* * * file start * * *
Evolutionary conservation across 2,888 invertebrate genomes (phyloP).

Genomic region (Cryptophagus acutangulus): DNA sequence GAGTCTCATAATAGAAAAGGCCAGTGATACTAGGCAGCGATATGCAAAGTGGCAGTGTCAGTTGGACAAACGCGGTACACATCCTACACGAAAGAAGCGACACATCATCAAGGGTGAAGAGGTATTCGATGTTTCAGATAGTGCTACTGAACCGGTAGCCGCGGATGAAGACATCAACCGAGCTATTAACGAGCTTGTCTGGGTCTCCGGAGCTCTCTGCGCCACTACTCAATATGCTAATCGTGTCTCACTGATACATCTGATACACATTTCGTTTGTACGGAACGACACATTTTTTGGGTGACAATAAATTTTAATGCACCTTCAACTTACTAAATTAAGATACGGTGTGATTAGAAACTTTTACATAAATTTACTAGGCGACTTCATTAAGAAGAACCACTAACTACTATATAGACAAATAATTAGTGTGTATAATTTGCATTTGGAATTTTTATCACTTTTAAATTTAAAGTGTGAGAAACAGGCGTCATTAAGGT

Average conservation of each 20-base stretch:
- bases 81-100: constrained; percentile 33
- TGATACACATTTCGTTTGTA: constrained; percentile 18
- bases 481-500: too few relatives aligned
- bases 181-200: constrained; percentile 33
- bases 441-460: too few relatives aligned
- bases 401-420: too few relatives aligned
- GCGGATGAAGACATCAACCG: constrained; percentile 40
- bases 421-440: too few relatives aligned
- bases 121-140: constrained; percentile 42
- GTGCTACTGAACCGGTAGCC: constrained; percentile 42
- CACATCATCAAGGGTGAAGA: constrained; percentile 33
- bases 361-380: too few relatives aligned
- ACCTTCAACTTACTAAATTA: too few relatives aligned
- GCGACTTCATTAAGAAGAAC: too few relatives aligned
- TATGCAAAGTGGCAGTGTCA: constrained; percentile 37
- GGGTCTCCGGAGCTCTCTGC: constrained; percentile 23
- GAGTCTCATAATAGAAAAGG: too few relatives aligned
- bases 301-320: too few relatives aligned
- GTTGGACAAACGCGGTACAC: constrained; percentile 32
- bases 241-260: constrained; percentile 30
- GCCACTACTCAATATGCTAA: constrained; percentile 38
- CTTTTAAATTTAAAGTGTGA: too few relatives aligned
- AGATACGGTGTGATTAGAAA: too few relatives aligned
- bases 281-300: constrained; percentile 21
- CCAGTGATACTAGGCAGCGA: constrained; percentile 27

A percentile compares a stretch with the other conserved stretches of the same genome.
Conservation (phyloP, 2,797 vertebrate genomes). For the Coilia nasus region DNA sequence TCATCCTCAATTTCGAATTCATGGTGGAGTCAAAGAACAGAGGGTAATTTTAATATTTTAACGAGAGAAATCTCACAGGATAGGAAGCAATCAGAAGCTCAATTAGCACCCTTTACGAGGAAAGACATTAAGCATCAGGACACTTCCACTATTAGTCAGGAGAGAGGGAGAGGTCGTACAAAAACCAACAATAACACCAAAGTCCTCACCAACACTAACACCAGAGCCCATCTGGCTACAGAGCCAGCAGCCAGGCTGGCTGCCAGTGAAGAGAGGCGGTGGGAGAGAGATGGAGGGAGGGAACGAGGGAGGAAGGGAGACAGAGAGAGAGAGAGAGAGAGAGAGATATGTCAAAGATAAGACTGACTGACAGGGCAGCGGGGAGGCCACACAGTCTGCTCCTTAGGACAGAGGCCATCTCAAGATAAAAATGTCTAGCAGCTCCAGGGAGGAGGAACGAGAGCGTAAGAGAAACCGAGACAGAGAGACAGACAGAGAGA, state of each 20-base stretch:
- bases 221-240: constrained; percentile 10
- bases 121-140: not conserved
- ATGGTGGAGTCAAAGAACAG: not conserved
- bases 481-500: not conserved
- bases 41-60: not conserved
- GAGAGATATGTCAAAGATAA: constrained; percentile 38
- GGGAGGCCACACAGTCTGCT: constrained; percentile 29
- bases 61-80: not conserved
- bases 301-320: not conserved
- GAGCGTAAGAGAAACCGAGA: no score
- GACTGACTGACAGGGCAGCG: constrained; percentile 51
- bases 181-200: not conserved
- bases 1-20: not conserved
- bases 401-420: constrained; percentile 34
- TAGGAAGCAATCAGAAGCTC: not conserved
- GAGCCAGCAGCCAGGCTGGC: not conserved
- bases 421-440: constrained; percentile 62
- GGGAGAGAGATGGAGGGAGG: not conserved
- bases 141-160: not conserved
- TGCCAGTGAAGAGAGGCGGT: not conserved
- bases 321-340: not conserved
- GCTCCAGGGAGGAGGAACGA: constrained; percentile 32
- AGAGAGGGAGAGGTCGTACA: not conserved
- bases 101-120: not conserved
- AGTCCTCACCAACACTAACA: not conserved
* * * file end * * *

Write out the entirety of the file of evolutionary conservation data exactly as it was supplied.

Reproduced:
Evolutionary conservation across 2,888 invertebrate genomes (phyloP).

Genomic region (Cryptophagus acutangulus): DNA sequence GAGTCTCATAATAGAAAAGGCCAGTGATACTAGGCAGCGATATGCAAAGTGGCAGTGTCAGTTGGACAAACGCGGTACACATCCTACACGAAAGAAGCGACACATCATCAAGGGTGAAGAGGTATTCGATGTTTCAGATAGTGCTACTGAACCGGTAGCCGCGGATGAAGACATCAACCGAGCTATTAACGAGCTTGTCTGGGTCTCCGGAGCTCTCTGCGCCACTACTCAATATGCTAATCGTGTCTCACTGATACATCTGATACACATTTCGTTTGTACGGAACGACACATTTTTTGGGTGACAATAAATTTTAATGCACCTTCAACTTACTAAATTAAGATACGGTGTGATTAGAAACTTTTACATAAATTTACTAGGCGACTTCATTAAGAAGAACCACTAACTACTATATAGACAAATAATTAGTGTGTATAATTTGCATTTGGAATTTTTATCACTTTTAAATTTAAAGTGTGAGAAACAGGCGTCATTAAGGT

Average conservation of each 20-base stretch:
- bases 81-100: constrained; percentile 33
- TGATACACATTTCGTTTGTA: constrained; percentile 18
- bases 481-500: too few relatives aligned
- bases 181-200: constrained; percentile 33
- bases 441-460: too few relatives aligned
- bases 401-420: too few relatives aligned
- GCGGATGAAGACATCAACCG: constrained; percentile 40
- bases 421-440: too few relatives aligned
- bases 121-140: constrained; percentile 42
- GTGCTACTGAACCGGTAGCC: constrained; percentile 42
- CACATCATCAAGGGTGAAGA: constrained; percentile 33
- bases 361-380: too few relatives aligned
- ACCTTCAACTTACTAAATTA: too few relatives aligned
- GCGACTTCATTAAGAAGAAC: too few relatives aligned
- TATGCAAAGTGGCAGTGTCA: constrained; percentile 37
- GGGTCTCCGGAGCTCTCTGC: constrained; percentile 23
- GAGTCTCATAATAGAAAAGG: too few relatives aligned
- bases 301-320: too few relatives aligned
- GTTGGACAAACGCGGTACAC: constrained; percentile 32
- bases 241-260: constrained; percentile 30
- GCCACTACTCAATATGCTAA: constrained; percentile 38
- CTTTTAAATTTAAAGTGTGA: too few relatives aligned
- AGATACGGTGTGATTAGAAA: too few relatives aligned
- bases 281-300: constrained; percentile 21
- CCAGTGATACTAGGCAGCGA: constrained; percentile 27

A percentile compares a stretch with the other conserved stretches of the same genome.
Conservation (phyloP, 2,797 vertebrate genomes). For the Coilia nasus region DNA sequence TCATCCTCAATTTCGAATTCATGGTGGAGTCAAAGAACAGAGGGTAATTTTAATATTTTAACGAGAGAAATCTCACAGGATAGGAAGCAATCAGAAGCTCAATTAGCACCCTTTACGAGGAAAGACATTAAGCATCAGGACACTTCCACTATTAGTCAGGAGAGAGGGAGAGGTCGTACAAAAACCAACAATAACACCAAAGTCCTCACCAACACTAACACCAGAGCCCATCTGGCTACAGAGCCAGCAGCCAGGCTGGCTGCCAGTGAAGAGAGGCGGTGGGAGAGAGATGGAGGGAGGGAACGAGGGAGGAAGGGAGACAGAGAGAGAGAGAGAGAGAGAGAGATATGTCAAAGATAAGACTGACTGACAGGGCAGCGGGGAGGCCACACAGTCTGCTCCTTAGGACAGAGGCCATCTCAAGATAAAAATGTCTAGCAGCTCCAGGGAGGAGGAACGAGAGCGTAAGAGAAACCGAGACAGAGAGACAGACAGAGAGA, state of each 20-base stretch:
- bases 221-240: constrained; percentile 10
- bases 121-140: not conserved
- ATGGTGGAGTCAAAGAACAG: not conserved
- bases 481-500: not conserved
- bases 41-60: not conserved
- GAGAGATATGTCAAAGATAA: constrained; percentile 38
- GGGAGGCCACACAGTCTGCT: constrained; percentile 29
- bases 61-80: not conserved
- bases 301-320: not conserved
- GAGCGTAAGAGAAACCGAGA: no score
- GACTGACTGACAGGGCAGCG: constrained; percentile 51
- bases 181-200: not conserved
- bases 1-20: not conserved
- bases 401-420: constrained; percentile 34
- TAGGAAGCAATCAGAAGCTC: not conserved
- GAGCCAGCAGCCAGGCTGGC: not conserved
- bases 421-440: constrained; percentile 62
- GGGAGAGAGATGGAGGGAGG: not conserved
- bases 141-160: not conserved
- TGCCAGTGAAGAGAGGCGGT: not conserved
- bases 321-340: not conserved
- GCTCCAGGGAGGAGGAACGA: constrained; percentile 32
- AGAGAGGGAGAGGTCGTACA: not conserved
- bases 101-120: not conserved
- AGTCCTCACCAACACTAACA: not conserved